Appendix HTraining and equipment standards for ultrasound screening in pregnancy

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Sonography is not recognised as a speciality by the Health Act 1999, so there is no obligation for sonographers to be registered to practise. There is currently no statutory requirement for ultrasound practitioners to receive accredited training.

Many sonographers will have achieved a postgraduate certificate or diploma in clinical ultrasound. Well-established programmes leading to these qualifications are available in a number of universities in the UK and courses are accredited by the Consortium for the Accreditation of Sonographic Education (CASE). Members of the consortium include the British Medical Ultrasound Society, the Royal College of Radiographers (RCR), the Royal College of Midwives and the United Kingdom Association of Sonographers.

To achieve and attain CASE accreditation, an individual course must demonstrate that both its academic and clinical teaching programmes and its assessment methods are sufficiently rigorous to ensure that successful students are safe to practise in the ultrasound areas for which they have studied. Current postgraduate education certificates and diploma training programmes in obstetric ultrasound are designed with the provision of a safe, accurate and efficient screening service for fetal anomaly in mind.

With regard to the implementation of the National Down’s Syndrome Screening Programme for England, all professionals involved in providing antenatal screening information and services should have received the appropriate education for their roles and responsibilities and any specific tasks required.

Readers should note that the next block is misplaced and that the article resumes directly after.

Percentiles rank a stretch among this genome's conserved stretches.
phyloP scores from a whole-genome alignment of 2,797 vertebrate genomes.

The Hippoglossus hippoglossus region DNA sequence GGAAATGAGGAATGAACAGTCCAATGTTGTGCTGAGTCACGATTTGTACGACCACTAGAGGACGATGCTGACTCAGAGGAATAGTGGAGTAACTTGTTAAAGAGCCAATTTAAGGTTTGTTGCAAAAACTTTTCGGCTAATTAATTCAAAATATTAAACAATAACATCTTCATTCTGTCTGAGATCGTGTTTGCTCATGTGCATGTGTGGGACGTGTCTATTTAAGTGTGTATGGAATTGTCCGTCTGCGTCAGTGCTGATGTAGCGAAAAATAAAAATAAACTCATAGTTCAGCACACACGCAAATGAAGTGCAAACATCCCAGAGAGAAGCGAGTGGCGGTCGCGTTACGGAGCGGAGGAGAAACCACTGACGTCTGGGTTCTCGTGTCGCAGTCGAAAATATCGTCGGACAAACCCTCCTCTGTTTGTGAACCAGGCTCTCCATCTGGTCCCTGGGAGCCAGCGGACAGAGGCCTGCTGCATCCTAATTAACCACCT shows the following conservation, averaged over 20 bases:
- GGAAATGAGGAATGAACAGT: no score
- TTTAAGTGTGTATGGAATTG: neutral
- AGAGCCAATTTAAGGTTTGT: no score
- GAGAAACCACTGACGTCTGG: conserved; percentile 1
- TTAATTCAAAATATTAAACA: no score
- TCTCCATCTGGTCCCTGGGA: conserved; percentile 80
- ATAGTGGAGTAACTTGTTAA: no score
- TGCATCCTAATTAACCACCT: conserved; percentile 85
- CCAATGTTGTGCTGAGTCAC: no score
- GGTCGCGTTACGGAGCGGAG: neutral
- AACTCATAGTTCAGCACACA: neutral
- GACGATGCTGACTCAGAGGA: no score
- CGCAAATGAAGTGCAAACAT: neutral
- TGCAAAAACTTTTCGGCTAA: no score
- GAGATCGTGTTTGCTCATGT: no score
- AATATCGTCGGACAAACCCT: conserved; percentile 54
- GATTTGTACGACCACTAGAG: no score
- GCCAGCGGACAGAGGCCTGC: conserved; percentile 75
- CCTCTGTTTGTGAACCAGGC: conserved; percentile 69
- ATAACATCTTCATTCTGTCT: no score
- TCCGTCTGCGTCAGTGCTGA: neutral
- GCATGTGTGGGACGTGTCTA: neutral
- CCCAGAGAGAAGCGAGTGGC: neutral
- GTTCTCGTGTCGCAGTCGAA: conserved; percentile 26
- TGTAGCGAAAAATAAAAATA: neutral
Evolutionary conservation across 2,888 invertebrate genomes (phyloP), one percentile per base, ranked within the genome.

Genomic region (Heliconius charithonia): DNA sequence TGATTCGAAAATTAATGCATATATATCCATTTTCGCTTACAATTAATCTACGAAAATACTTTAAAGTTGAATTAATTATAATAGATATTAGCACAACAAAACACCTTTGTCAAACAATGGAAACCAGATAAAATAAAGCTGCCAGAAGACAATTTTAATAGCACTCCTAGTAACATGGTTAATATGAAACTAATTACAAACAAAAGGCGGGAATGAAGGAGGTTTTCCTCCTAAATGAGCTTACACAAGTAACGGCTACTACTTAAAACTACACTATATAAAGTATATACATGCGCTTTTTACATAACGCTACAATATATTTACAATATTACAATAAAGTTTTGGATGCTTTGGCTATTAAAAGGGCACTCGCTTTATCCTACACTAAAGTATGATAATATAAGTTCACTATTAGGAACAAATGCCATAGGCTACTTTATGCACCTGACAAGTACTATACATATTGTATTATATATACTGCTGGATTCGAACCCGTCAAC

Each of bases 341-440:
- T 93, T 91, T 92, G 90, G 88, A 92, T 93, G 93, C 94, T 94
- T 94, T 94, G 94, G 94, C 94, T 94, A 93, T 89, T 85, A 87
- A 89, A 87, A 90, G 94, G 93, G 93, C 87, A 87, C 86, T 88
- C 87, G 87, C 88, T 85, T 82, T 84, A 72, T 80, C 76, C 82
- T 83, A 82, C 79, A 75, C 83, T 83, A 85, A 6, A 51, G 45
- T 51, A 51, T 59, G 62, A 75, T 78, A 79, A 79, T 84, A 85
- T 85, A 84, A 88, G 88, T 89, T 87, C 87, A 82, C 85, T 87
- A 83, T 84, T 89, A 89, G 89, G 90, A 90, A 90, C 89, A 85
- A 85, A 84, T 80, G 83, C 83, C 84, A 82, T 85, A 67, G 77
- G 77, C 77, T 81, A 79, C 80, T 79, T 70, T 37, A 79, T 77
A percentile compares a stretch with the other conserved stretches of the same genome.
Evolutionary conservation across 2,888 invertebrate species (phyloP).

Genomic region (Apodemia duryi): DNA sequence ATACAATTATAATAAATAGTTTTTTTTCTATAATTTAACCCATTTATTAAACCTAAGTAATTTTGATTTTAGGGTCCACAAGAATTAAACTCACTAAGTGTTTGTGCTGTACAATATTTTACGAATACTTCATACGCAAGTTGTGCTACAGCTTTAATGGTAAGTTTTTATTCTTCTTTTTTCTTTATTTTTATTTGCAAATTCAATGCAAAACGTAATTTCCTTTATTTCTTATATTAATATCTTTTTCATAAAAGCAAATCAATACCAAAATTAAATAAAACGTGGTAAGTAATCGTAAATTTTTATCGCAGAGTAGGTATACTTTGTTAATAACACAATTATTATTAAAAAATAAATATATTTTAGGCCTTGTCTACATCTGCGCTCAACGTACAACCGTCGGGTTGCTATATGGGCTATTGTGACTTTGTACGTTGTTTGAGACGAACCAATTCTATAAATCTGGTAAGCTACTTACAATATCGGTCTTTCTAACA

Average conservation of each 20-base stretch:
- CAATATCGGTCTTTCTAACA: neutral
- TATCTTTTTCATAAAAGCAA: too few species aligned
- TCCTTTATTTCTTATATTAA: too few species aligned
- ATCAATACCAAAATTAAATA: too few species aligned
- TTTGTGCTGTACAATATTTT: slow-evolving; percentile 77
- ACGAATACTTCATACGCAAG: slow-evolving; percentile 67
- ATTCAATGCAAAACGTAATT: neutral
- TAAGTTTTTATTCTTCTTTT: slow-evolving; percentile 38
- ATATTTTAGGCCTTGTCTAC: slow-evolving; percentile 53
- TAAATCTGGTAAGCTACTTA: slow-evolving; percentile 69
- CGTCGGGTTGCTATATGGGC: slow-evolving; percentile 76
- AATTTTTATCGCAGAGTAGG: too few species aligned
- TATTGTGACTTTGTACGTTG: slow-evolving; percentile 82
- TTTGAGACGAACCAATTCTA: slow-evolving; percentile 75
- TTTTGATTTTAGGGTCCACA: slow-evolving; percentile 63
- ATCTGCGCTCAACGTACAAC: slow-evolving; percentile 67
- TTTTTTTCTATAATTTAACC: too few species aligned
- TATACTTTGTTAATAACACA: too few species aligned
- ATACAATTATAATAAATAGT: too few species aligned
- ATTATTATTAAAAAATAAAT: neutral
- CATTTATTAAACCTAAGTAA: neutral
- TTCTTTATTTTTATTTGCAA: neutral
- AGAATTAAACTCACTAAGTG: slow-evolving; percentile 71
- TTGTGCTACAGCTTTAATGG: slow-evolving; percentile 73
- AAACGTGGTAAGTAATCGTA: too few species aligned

All health professionals undertaking an ultrasound scan must have an accredited certificate in obstetric ultrasound or equivalent and also attend an appropriate communication/counselling course.

(Extracted from Antenatal screening – working standards, National Down’s Syndrome Screening Programme for England, (March 2004))964

There is a need for practical competence tests at NHS trust level. The RCOG Working Party recommends that local departments monitor standards and keep checks on them.

Trusts should have a process for retraining and updating as required but at present there is little provision for this in trust budgets. Clinical governance provides a facilitating mechanism.

The RCOG is in the process of implementing Advanced Training Skills Modules (ATSMs) and all medical staff who undertake fetal anomaly scanning should hold the relevant ATSM. Skills should be maintained by performing detailed scans in at least one and preferably two sessions per week.

Medical and midwifery staff should not undertake scans of any sort if they have not been specifically trained.

A scan to perform a fetal structural survey demands the use of modern equipment (not more than 5 years old) of modest sophistication. The scanner must be capable of performing the necessary measurements and should provide good image quality. As always, regards for safety in the use of ultrasound is paramount and minimum output should be used in accordance with the ALARA principle: as low as reasonably attainable.

(Extracted from the recommendations of the Royal College of Obstetricians and Gynaecologists Working Party on Ultrasound Screening for Fetal Anomalies.302)